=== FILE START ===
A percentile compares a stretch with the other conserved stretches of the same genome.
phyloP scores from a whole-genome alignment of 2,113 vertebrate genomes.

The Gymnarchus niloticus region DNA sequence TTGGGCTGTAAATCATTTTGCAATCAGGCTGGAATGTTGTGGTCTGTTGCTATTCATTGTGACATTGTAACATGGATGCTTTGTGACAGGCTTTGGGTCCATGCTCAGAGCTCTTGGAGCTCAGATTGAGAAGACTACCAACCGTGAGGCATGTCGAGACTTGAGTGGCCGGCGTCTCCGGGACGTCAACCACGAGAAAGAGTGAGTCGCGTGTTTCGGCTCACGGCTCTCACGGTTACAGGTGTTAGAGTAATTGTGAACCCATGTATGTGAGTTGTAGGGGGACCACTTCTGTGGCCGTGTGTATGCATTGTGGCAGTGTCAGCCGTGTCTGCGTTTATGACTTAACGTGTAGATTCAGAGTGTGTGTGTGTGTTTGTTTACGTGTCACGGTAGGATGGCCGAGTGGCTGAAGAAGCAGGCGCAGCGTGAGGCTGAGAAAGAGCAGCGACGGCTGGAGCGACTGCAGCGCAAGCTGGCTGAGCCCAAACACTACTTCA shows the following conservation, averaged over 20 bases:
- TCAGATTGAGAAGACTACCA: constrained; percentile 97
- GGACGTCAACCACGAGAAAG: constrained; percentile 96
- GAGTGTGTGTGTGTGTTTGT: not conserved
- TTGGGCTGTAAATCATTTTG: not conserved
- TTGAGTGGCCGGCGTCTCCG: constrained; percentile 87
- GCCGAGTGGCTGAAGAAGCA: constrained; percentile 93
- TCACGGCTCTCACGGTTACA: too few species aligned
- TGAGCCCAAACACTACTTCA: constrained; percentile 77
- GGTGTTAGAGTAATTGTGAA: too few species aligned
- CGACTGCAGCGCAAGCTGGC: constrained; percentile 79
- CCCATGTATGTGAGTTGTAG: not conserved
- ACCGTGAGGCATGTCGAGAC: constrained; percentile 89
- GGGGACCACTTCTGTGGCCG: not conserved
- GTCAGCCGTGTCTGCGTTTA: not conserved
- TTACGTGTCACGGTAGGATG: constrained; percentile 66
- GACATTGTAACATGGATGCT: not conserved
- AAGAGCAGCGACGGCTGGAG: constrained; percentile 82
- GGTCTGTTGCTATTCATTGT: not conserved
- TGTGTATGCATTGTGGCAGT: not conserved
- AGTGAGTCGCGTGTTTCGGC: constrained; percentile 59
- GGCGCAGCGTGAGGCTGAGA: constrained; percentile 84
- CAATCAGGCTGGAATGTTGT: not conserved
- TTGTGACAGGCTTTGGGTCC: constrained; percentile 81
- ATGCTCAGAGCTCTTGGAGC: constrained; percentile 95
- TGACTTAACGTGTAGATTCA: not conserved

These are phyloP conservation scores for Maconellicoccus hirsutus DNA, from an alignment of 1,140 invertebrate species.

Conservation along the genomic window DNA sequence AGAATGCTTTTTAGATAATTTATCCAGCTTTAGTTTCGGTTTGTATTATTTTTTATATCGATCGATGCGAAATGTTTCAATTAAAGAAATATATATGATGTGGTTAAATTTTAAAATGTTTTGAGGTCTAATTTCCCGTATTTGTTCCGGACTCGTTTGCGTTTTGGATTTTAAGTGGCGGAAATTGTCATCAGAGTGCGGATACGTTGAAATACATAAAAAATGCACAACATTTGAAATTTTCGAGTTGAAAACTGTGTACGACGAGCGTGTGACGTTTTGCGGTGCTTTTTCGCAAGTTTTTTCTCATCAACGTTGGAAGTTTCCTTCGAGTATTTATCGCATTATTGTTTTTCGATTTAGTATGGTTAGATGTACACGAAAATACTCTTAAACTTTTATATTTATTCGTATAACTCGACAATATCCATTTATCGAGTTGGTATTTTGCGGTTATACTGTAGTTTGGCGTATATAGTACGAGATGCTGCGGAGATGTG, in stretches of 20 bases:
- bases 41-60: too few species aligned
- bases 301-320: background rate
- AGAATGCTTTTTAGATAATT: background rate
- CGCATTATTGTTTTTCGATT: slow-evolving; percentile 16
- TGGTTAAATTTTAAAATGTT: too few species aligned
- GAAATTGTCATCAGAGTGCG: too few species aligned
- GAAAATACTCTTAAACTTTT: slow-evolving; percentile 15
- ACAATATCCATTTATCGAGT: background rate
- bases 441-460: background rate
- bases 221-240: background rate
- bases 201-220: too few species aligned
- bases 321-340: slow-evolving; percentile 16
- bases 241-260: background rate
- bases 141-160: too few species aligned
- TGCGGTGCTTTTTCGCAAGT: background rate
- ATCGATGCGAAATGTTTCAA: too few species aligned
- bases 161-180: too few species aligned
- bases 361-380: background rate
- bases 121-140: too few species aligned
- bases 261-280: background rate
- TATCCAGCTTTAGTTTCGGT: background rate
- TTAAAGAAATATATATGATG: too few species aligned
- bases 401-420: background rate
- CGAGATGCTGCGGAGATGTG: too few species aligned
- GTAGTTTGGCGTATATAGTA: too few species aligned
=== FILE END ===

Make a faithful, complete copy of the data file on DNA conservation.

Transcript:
A percentile compares a stretch with the other conserved stretches of the same genome.
phyloP scores from a whole-genome alignment of 2,113 vertebrate genomes.

The Gymnarchus niloticus region DNA sequence TTGGGCTGTAAATCATTTTGCAATCAGGCTGGAATGTTGTGGTCTGTTGCTATTCATTGTGACATTGTAACATGGATGCTTTGTGACAGGCTTTGGGTCCATGCTCAGAGCTCTTGGAGCTCAGATTGAGAAGACTACCAACCGTGAGGCATGTCGAGACTTGAGTGGCCGGCGTCTCCGGGACGTCAACCACGAGAAAGAGTGAGTCGCGTGTTTCGGCTCACGGCTCTCACGGTTACAGGTGTTAGAGTAATTGTGAACCCATGTATGTGAGTTGTAGGGGGACCACTTCTGTGGCCGTGTGTATGCATTGTGGCAGTGTCAGCCGTGTCTGCGTTTATGACTTAACGTGTAGATTCAGAGTGTGTGTGTGTGTTTGTTTACGTGTCACGGTAGGATGGCCGAGTGGCTGAAGAAGCAGGCGCAGCGTGAGGCTGAGAAAGAGCAGCGACGGCTGGAGCGACTGCAGCGCAAGCTGGCTGAGCCCAAACACTACTTCA shows the following conservation, averaged over 20 bases:
- TCAGATTGAGAAGACTACCA: constrained; percentile 97
- GGACGTCAACCACGAGAAAG: constrained; percentile 96
- GAGTGTGTGTGTGTGTTTGT: not conserved
- TTGGGCTGTAAATCATTTTG: not conserved
- TTGAGTGGCCGGCGTCTCCG: constrained; percentile 87
- GCCGAGTGGCTGAAGAAGCA: constrained; percentile 93
- TCACGGCTCTCACGGTTACA: too few species aligned
- TGAGCCCAAACACTACTTCA: constrained; percentile 77
- GGTGTTAGAGTAATTGTGAA: too few species aligned
- CGACTGCAGCGCAAGCTGGC: constrained; percentile 79
- CCCATGTATGTGAGTTGTAG: not conserved
- ACCGTGAGGCATGTCGAGAC: constrained; percentile 89
- GGGGACCACTTCTGTGGCCG: not conserved
- GTCAGCCGTGTCTGCGTTTA: not conserved
- TTACGTGTCACGGTAGGATG: constrained; percentile 66
- GACATTGTAACATGGATGCT: not conserved
- AAGAGCAGCGACGGCTGGAG: constrained; percentile 82
- GGTCTGTTGCTATTCATTGT: not conserved
- TGTGTATGCATTGTGGCAGT: not conserved
- AGTGAGTCGCGTGTTTCGGC: constrained; percentile 59
- GGCGCAGCGTGAGGCTGAGA: constrained; percentile 84
- CAATCAGGCTGGAATGTTGT: not conserved
- TTGTGACAGGCTTTGGGTCC: constrained; percentile 81
- ATGCTCAGAGCTCTTGGAGC: constrained; percentile 95
- TGACTTAACGTGTAGATTCA: not conserved

These are phyloP conservation scores for Maconellicoccus hirsutus DNA, from an alignment of 1,140 invertebrate species.

Conservation along the genomic window DNA sequence AGAATGCTTTTTAGATAATTTATCCAGCTTTAGTTTCGGTTTGTATTATTTTTTATATCGATCGATGCGAAATGTTTCAATTAAAGAAATATATATGATGTGGTTAAATTTTAAAATGTTTTGAGGTCTAATTTCCCGTATTTGTTCCGGACTCGTTTGCGTTTTGGATTTTAAGTGGCGGAAATTGTCATCAGAGTGCGGATACGTTGAAATACATAAAAAATGCACAACATTTGAAATTTTCGAGTTGAAAACTGTGTACGACGAGCGTGTGACGTTTTGCGGTGCTTTTTCGCAAGTTTTTTCTCATCAACGTTGGAAGTTTCCTTCGAGTATTTATCGCATTATTGTTTTTCGATTTAGTATGGTTAGATGTACACGAAAATACTCTTAAACTTTTATATTTATTCGTATAACTCGACAATATCCATTTATCGAGTTGGTATTTTGCGGTTATACTGTAGTTTGGCGTATATAGTACGAGATGCTGCGGAGATGTG, in stretches of 20 bases:
- bases 41-60: too few species aligned
- bases 301-320: background rate
- AGAATGCTTTTTAGATAATT: background rate
- CGCATTATTGTTTTTCGATT: slow-evolving; percentile 16
- TGGTTAAATTTTAAAATGTT: too few species aligned
- GAAATTGTCATCAGAGTGCG: too few species aligned
- GAAAATACTCTTAAACTTTT: slow-evolving; percentile 15
- ACAATATCCATTTATCGAGT: background rate
- bases 441-460: background rate
- bases 221-240: background rate
- bases 201-220: too few species aligned
- bases 321-340: slow-evolving; percentile 16
- bases 241-260: background rate
- bases 141-160: too few species aligned
- TGCGGTGCTTTTTCGCAAGT: background rate
- ATCGATGCGAAATGTTTCAA: too few species aligned
- bases 161-180: too few species aligned
- bases 361-380: background rate
- bases 121-140: too few species aligned
- bases 261-280: background rate
- TATCCAGCTTTAGTTTCGGT: background rate
- TTAAAGAAATATATATGATG: too few species aligned
- bases 401-420: background rate
- CGAGATGCTGCGGAGATGTG: too few species aligned
- GTAGTTTGGCGTATATAGTA: too few species aligned